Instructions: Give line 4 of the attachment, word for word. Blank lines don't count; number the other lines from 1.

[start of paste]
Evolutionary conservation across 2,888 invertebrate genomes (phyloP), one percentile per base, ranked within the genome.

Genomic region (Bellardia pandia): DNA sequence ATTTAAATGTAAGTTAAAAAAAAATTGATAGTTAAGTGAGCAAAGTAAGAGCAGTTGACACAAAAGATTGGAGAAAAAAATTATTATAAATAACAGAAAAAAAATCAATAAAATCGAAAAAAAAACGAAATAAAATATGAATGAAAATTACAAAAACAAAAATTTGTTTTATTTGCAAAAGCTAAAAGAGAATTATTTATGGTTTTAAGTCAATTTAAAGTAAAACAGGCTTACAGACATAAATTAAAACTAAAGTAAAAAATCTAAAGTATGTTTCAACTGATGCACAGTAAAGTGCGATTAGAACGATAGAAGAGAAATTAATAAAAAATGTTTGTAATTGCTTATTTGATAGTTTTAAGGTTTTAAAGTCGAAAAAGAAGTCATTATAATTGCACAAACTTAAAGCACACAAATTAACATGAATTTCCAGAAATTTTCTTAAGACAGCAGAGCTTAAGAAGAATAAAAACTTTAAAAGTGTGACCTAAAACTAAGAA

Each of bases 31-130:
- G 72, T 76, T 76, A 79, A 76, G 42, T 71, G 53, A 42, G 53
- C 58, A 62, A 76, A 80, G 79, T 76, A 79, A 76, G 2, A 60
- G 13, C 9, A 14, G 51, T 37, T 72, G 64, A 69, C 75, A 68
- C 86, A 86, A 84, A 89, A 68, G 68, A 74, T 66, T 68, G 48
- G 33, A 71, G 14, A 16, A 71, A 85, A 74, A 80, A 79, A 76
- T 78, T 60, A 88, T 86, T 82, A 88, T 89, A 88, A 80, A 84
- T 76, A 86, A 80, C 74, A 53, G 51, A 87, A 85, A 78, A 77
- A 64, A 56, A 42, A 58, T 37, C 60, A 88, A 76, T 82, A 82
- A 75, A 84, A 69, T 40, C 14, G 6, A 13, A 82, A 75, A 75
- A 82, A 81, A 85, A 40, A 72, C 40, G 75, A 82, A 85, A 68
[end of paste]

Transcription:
- G 72, T 76, T 76, A 79, A 76, G 42, T 71, G 53, A 42, G 53